* Waterland by Graham Swift (1992)

Complex and layered, this book is no easy read.  It’s a powerful story that forces you to concentrate, but it’s worth the effort.   Narrating in present day, Tom Crick tells the story of his family and his rural community in the Fens (the Eastern part of Britain), moving back and forth between time periods from the 1700’s to the late 1900’s where he is the local history teacher.  The audience of his narration is his high school students (though it’s also us, the readers), to whom he is teaching history by telling the story of their community and its people, along with the stories he supposed to be teaching, such as the French Revolution.  We find out about the early Fens settlers, the family of brewers, the constant drainage of the waterlogged Fens which turns out to be extremely fertile farmland due to the silt, we learn about the narrator’s childhood, the secrets he’s lived with, and ultimately about his current situation–he’s being fired, the history department is shutting down, and his wife tried to steal a baby.  But to explain his current predicament, he must go back, all the way back to the founding of their area.  Because to explain the events of the present, one must go back to the events which led to the present.  Thus, history.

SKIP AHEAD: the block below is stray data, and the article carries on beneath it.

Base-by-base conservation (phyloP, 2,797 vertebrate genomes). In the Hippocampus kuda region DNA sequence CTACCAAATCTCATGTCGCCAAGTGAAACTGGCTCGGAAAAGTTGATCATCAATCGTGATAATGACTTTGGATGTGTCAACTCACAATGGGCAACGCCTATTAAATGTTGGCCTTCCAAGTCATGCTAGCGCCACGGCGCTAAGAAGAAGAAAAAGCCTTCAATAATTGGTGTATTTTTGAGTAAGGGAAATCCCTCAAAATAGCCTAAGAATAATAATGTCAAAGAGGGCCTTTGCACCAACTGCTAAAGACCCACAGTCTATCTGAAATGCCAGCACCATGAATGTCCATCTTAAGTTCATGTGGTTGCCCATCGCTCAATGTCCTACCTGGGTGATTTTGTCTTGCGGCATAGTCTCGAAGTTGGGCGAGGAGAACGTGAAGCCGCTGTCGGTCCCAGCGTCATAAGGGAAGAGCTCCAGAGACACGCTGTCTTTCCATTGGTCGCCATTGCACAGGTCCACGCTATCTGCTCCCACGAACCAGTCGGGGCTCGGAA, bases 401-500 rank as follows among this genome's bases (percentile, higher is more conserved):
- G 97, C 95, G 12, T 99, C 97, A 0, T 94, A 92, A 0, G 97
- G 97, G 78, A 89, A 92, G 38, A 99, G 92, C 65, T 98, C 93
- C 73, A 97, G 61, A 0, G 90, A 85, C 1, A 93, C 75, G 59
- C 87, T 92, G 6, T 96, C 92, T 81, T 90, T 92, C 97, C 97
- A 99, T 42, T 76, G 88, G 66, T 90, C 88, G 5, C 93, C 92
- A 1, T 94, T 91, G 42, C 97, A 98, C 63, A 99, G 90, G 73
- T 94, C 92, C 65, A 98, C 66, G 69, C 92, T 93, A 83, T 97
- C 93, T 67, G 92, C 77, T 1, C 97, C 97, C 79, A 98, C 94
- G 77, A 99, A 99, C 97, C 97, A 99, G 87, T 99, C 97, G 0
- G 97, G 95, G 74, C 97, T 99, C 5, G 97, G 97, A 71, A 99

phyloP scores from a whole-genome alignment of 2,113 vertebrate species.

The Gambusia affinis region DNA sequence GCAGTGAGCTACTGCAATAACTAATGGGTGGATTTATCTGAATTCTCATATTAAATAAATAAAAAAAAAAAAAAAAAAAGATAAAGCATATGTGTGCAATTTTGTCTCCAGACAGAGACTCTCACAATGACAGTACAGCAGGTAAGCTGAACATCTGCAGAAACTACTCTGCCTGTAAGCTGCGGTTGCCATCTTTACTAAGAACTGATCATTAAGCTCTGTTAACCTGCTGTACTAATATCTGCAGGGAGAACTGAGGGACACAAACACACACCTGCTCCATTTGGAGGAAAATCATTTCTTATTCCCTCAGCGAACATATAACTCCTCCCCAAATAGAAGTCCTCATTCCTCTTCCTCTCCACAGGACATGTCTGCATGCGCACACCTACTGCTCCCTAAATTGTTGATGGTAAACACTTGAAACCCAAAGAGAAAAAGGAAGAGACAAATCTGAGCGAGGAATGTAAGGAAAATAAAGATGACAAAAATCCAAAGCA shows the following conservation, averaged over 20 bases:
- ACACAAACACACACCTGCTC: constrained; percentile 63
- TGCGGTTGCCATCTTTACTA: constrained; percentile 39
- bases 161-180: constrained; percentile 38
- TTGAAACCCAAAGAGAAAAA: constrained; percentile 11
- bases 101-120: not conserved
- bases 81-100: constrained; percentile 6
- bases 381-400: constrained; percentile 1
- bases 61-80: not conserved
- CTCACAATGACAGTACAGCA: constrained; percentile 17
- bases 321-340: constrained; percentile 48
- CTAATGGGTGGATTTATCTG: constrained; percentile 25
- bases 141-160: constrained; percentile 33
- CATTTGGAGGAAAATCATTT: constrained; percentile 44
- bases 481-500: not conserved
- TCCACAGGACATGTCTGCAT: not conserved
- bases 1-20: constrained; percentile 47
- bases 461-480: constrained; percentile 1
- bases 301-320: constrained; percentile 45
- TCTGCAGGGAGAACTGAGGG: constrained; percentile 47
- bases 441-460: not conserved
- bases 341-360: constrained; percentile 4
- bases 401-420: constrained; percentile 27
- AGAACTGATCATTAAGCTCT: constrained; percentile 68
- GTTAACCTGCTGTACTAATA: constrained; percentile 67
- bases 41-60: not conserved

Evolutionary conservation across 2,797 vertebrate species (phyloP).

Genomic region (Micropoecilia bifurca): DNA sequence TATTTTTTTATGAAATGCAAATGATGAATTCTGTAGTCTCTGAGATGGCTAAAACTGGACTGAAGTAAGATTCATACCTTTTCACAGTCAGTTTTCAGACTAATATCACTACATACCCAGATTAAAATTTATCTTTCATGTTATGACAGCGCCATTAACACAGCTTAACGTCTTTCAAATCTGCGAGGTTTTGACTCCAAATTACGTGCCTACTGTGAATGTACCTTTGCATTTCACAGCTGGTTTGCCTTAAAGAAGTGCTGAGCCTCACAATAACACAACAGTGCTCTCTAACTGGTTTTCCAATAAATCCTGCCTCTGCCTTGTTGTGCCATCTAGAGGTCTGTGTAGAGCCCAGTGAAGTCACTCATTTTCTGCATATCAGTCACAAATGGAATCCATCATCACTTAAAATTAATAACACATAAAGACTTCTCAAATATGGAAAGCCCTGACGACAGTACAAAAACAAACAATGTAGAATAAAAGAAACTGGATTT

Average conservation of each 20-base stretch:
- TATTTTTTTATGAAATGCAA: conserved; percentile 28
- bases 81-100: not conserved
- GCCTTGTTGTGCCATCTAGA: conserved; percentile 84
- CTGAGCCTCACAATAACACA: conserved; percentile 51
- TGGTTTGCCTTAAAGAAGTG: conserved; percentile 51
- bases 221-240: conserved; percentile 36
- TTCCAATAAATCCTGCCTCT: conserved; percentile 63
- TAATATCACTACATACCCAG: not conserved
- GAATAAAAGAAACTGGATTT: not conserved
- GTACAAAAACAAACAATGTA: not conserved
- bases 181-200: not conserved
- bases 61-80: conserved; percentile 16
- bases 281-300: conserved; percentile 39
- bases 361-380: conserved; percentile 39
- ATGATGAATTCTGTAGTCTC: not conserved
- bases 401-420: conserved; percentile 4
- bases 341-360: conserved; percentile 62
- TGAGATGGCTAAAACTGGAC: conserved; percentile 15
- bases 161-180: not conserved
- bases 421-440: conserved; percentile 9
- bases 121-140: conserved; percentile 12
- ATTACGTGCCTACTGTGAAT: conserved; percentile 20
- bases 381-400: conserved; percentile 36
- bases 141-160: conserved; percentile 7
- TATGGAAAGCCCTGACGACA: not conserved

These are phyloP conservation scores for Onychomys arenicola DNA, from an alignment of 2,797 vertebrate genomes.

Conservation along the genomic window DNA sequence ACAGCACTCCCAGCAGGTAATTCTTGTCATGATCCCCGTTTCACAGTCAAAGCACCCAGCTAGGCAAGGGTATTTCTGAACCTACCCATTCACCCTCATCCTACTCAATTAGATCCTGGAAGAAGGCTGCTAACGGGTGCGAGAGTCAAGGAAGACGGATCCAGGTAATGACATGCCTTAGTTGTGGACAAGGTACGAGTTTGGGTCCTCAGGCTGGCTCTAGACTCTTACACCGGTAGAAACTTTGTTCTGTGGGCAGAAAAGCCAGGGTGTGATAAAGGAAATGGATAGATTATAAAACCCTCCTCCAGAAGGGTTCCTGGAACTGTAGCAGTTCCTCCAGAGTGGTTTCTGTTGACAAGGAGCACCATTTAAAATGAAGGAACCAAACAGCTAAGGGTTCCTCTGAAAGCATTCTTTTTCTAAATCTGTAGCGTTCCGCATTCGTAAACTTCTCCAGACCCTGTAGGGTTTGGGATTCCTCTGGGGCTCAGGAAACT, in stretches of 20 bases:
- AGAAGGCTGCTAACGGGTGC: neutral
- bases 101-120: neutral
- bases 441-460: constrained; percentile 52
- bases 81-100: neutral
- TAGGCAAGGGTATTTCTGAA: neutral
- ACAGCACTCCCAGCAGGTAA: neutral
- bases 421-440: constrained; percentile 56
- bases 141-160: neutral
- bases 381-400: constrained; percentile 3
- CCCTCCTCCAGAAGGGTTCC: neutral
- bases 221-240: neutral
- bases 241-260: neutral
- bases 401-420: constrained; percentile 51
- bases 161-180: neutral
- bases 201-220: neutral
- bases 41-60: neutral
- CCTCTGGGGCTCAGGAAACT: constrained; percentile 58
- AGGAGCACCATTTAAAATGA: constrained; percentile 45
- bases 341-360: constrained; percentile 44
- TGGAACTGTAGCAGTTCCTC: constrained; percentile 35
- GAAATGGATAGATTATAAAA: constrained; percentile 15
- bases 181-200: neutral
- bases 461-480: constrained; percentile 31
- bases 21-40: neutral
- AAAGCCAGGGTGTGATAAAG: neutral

Swift gets a bit wordy and dramatic– sometimes his ‘asides’ are pages long–but his descriptions of the Fens ecosystem are detailed enough to help me feel the dampness and hear the constant pumping of water to dry out the land.  It’s an area I knew little about, and I leave the novel with a new understanding of its climate and geography.  (fiction)

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